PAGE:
Hawaii Attorney General David M. Louie announced Wednesday that Hawaii will recover $1,455,919.22 from drug giant Johnson & Johnson and its Janssen Pharmaceuticals, Inc. subsidiary for illegal promotion of two of its best selling antipsychotic medicines.
From 1999 through 2005 the
pharmaceutical manufacturer boosted its sales of Risperdal by marketing the
drug for uses not approved by the Federal Food and Drug Administration (FDA)
and by paying money to providers to prescribe Risperdal instead of equally
effective drugs produced by its competitors. Johnson & Johnson then
altered its Risperdal formula and pushed its new brand, called Invega, in
juvenile and senior populations despite FDA guidelines that cautioned against
use by individuals in those age groups.
Hawaii's recovery was part of a larger settlement involving other states and the Federal Government that garnered $1.2 billion in restitution and penalties. In addition to the monetary sanctions, Janssen Pharmaceuticals will enter a guilty plea in Federal Court to misbranding for its illegal marketing of the drugs.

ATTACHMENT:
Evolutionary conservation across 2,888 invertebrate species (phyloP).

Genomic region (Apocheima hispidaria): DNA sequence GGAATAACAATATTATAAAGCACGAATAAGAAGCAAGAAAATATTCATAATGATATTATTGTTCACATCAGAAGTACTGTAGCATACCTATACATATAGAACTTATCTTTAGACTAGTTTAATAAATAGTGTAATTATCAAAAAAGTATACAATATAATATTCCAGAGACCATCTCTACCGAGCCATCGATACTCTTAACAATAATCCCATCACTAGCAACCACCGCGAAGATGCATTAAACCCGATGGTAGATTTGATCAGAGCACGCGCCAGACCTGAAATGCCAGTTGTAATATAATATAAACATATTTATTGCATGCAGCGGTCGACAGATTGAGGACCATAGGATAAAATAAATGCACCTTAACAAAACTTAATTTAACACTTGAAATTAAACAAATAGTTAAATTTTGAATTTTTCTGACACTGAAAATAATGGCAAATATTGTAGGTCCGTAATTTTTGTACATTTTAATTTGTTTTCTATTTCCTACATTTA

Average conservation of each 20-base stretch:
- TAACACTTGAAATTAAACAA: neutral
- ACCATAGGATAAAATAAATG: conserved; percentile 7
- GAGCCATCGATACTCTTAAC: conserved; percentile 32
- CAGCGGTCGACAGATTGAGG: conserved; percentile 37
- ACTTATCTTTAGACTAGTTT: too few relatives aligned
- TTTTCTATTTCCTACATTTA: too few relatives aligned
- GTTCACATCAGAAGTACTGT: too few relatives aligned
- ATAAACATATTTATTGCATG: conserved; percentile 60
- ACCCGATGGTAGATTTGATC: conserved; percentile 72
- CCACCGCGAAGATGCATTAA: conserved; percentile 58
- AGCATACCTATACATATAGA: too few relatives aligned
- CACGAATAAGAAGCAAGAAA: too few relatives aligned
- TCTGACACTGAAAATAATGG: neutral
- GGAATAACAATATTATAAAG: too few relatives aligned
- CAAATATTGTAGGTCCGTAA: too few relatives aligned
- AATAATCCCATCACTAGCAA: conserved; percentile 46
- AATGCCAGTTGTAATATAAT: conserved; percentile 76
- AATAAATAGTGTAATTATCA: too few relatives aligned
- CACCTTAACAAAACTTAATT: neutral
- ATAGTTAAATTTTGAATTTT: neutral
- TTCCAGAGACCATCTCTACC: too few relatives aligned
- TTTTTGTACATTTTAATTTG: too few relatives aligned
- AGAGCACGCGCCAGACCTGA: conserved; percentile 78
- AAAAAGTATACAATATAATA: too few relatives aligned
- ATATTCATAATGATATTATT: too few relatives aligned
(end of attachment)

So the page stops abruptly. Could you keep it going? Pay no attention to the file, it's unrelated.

The total amount of the recovery for Hawaii is $2,891,752.87. The Federal Government shares in the recovery because it pays for the majority of Hawaii's Medicaid program. Therefore, after the Federal Government is paid, Hawaii's share will be $1,455,919.22.
Attorney General Louie stated that "the State Medicaid Program is an honor system. We will prosecute these important cases, recover our losses, and send a message that sanctions will follow when companies try to violate the rules." The case was filed in Federal Court in Pennsylvania, and Hawaii's Department of the Attorney General, Criminal Justice Division, Medicaid Fraud Control Unit worked with the Federal
Government and other participating states to prosecute the case. The case was originally brought by a whistle blower who will also share in the recovery. The
case was filed under the Federal and State False Claims Acts which encourage lawsuits by civilians who identify fraud and secretly report it to the government.
Hawaii's Medicaid Fraud Control Unit worked with the Hawaii State Legislature to amend the Hawaii False Claims Act, which enabled the State to keep an additional 10% of the recovery that would ordinarily be paid back to the Federal Government. The Legislature approved the amendment during the 2012 session and the extra 10% the State is now permitted to keep is expected to bring more revenue to the State in future False Claims Act cases.
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